Mike: First and foremost, meet with a lender prior to signing any purchase. Make sure you sign a contract that’s within reach—within qualification and comfort—in terms of the payment for the homebuyer. We want the buyer to be successful long-term.
It is common today that someone sees a mortgage calculator online. They use it and think, “Okay, I qualify for $250,000.” And to your point, that base model is $250,000. But when you add hardwood floors and cherry cabinets, that $250,000 price just became $280,000 because of the added options. The buyer signs a contract, then goes to the lender and finds out they’re over budget. So what buyers really want to do is find out what that their maximum affordability is, including options.
NHS: What criteria should a homebuyer use to select a mortgage provider?
Mike: Identify a lender that focuses on new construction housing. It doesn’t have to be their only focus, but financing new homes does have unique construction nuances. Does the lender offer an extended rate lock? If interest rates start moving up, a buyer wants a lender that has the ability to lock in an interest rate and guarantee it for 6-9 months while a home is being built. If rates move up, the buyer’s interest rate is locked in and they have peace of mind.
We talked about credit documents expiring. Does the lender have systems in place that flag when credit documents start expiring? The lender should call the buyer and say, “Let’s update all this stuff so there’s not a lot of pressure just prior to closing, and you can enjoy when the home’s done.”
NHS: The condominium market is heating up again. Are there special considerations and/or mortgage products for a condo buyer?
Mike: There aren’t necessarily unique mortgage products, but there are additional requirements around the condominium project and documents. It’s important to make sure that the project, the condominium owner’s association, and the legal documents are all structured properly per agency guidelines. I’m referring to Fannie Mae, FHA, and VA where lenders sell loans to government insured agencies. Those agencies have established criteria that a condominium association must meet. It’s in the interest of all parties, the buyer and the seller.
When the builder is done, he’s going to turn over control of that condominium project to the homeowner’s association. It’s important to make sure the legal documents are structured properly, are fair to all owners in that project and that the association’s budget is structured properly to maintain the grounds. It’s important to make sure the budget is adequate for maintenance in common areas, pools, tennis courts, even parking facilities. With common amenities, there’s going to be maintenance costs. Review the budget and make sure those association fees and that budget is set realistically so the association will be successful in maintaining the building.
NHS: For a consumer who wants to build a home on their own land, what are the options for construction financing and a permanent loan? Are there mortgage products available that can allow a consumer who qualifies to save time, fees or even have a single closing for both loans?
Mike: This part of mortgage financing got hurt during the downturn and it’s been slow to come back. It’s still not available at the scale it was previously.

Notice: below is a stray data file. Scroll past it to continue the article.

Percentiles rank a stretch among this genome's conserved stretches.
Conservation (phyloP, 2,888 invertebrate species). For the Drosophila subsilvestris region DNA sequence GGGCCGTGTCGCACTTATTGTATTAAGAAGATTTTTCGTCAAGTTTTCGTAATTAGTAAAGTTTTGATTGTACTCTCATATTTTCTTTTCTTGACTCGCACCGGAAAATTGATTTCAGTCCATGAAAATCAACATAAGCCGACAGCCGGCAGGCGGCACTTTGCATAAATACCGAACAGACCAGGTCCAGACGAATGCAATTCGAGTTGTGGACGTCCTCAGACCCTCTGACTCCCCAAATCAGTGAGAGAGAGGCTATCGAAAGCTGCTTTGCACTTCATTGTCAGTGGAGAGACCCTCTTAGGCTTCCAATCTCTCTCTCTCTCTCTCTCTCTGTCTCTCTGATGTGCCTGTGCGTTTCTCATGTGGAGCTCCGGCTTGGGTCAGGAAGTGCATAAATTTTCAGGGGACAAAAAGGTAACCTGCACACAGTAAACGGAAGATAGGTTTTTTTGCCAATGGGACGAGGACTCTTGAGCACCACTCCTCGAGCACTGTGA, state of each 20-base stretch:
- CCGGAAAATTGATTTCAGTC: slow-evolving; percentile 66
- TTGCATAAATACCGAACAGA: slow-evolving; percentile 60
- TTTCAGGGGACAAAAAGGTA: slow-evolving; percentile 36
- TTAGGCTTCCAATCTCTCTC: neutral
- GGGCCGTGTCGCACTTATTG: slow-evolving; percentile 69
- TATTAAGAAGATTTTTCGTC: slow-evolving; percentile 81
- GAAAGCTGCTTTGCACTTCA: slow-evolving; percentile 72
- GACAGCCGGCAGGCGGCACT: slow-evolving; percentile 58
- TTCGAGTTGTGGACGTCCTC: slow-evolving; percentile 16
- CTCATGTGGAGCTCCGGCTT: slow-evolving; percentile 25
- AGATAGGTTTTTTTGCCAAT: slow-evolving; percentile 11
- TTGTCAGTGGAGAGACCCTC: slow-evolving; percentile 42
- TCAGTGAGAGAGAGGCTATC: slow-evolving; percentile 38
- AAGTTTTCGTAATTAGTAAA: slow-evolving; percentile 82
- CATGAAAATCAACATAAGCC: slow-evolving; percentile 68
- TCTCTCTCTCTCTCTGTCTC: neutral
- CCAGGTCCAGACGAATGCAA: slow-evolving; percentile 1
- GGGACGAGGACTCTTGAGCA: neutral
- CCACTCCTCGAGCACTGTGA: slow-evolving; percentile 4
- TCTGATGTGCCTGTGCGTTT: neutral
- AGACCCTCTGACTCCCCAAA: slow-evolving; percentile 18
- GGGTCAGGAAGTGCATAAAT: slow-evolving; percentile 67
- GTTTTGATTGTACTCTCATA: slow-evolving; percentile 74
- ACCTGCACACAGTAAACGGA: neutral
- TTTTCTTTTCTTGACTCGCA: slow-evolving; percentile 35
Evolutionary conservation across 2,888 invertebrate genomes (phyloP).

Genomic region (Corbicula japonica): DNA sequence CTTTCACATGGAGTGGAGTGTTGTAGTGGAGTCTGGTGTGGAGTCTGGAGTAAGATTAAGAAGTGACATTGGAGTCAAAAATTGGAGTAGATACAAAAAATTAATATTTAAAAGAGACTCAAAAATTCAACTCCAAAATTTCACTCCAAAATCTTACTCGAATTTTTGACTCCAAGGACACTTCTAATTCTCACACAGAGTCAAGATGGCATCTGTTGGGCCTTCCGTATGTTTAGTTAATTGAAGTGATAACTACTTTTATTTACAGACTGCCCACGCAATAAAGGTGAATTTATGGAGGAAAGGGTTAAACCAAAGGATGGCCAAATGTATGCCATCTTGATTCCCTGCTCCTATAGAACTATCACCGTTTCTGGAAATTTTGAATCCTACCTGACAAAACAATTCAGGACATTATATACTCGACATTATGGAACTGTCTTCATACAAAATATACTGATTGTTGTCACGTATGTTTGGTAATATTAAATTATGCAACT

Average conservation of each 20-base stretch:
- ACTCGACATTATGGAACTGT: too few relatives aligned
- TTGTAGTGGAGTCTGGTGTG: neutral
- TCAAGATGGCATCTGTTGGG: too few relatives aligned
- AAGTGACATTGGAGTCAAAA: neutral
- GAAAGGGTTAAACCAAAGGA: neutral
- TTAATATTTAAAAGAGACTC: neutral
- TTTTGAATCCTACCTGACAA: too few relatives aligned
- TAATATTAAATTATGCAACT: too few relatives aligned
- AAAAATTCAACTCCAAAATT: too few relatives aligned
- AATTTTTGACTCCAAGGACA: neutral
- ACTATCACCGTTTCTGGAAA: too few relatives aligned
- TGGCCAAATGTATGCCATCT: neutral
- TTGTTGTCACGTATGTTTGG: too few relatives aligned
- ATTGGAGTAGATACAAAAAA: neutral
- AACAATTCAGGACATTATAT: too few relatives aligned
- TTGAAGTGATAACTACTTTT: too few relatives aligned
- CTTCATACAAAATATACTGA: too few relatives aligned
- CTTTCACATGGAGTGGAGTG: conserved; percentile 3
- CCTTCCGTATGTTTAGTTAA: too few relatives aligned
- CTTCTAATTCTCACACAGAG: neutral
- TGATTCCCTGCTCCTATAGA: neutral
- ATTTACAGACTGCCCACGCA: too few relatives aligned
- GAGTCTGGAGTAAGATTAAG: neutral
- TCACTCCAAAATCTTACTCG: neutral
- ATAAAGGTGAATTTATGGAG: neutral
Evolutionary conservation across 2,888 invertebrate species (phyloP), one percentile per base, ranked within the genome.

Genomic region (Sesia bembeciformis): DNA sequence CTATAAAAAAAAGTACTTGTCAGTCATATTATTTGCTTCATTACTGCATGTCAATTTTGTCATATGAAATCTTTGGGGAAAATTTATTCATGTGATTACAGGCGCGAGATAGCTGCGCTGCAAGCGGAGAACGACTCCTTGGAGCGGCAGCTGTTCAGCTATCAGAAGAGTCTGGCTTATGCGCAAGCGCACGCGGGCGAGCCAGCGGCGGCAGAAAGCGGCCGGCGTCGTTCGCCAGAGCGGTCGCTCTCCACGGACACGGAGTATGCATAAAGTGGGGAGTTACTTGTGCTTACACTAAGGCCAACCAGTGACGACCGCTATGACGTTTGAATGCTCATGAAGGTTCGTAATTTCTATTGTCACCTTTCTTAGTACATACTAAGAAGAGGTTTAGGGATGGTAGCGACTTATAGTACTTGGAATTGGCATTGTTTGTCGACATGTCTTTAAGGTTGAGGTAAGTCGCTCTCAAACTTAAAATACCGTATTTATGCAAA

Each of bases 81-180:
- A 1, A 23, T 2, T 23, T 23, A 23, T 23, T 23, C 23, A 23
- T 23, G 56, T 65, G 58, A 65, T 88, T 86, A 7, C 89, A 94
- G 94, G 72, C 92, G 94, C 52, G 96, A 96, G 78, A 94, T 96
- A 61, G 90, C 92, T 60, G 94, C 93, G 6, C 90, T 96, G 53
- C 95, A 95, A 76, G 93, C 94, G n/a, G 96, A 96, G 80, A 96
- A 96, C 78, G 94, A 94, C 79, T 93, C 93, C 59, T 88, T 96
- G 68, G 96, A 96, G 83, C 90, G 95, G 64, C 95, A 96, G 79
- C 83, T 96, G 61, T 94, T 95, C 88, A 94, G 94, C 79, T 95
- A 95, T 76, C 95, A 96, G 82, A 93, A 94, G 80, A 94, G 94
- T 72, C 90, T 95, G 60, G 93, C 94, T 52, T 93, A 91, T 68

Generally, buyers will find what we call “construction-to-perm” financing. That’s a loan where the buyer, not the builder, obtains the construction financing and a line of credit. Money is disbursed to the builder while the home is being built. For example, when the builder puts the foundation in, the bank disburses some money. When the builder frames the home or puts in rough plumbing and electrical, the bank confirms that the work is done and disburses additional money.
So there’s disbursement through the construction period. The buyer pays interest on the amount of money disbursed during the construction period. For the first disbursement, they’re going to pay interest for 30 to 60 days. The homebuyer will pay interest carry costs during the construction period, and then it rolls into a traditional mortgage. That’s why the industry calls this “construction-to-perm.”
Generally in today’s market, buyers are going to find that type of product from a local or regional bank. Those banks have credit lines from their deposits. They also have local people that can hop in the car and inspect the construction when a builder asks for disbursement to confirm that things are complete.
NHS: As senior VP for new home construction of a large mortgage originator, you’ve seen a lot of change. Where do you see the mortgage industry heading in the years ahead?
Mike: The future is bright. In fact, today you probably saw that new home sales were up 18% this past month – and yet new home sales are only 64% of the peak when the market was the hottest. We’re on a good trajectory but also have a lot of room to grow.
You continue to hear about no inventory in the marketplace. I’m in California as we speak and California has a terrible shortage of homes for sale. Prices have also come down significantly. That bodes well for someone thinking long term. When you own that home for five to ten years or more, history tells us that it’s going to appreciate and that it’s going to be a good investment.
NHS: If you were talking to a family member or someone whose first knowledge of the housing market was this unusual downturn of the housing market, would you tell them that there’s reason to be optimistic about homeownership in this country going forward?
Mike: I’ve got a son that just graduated from the University of Connecticut in May. He’s got his first job. I imagine in the next couple of years he’ll start thinking about homeownership. I will encourage him as soon as he’s comfortable and financially ready. Long term, it will be a good investment but the primary reason for buying a home should not be purely the investment part: it’s where you come home to, it’s comfortable, it’s family. The stock market goes up and down, so does the real estate market. There’s ebbs and flows, but over time your value is generally going to rise.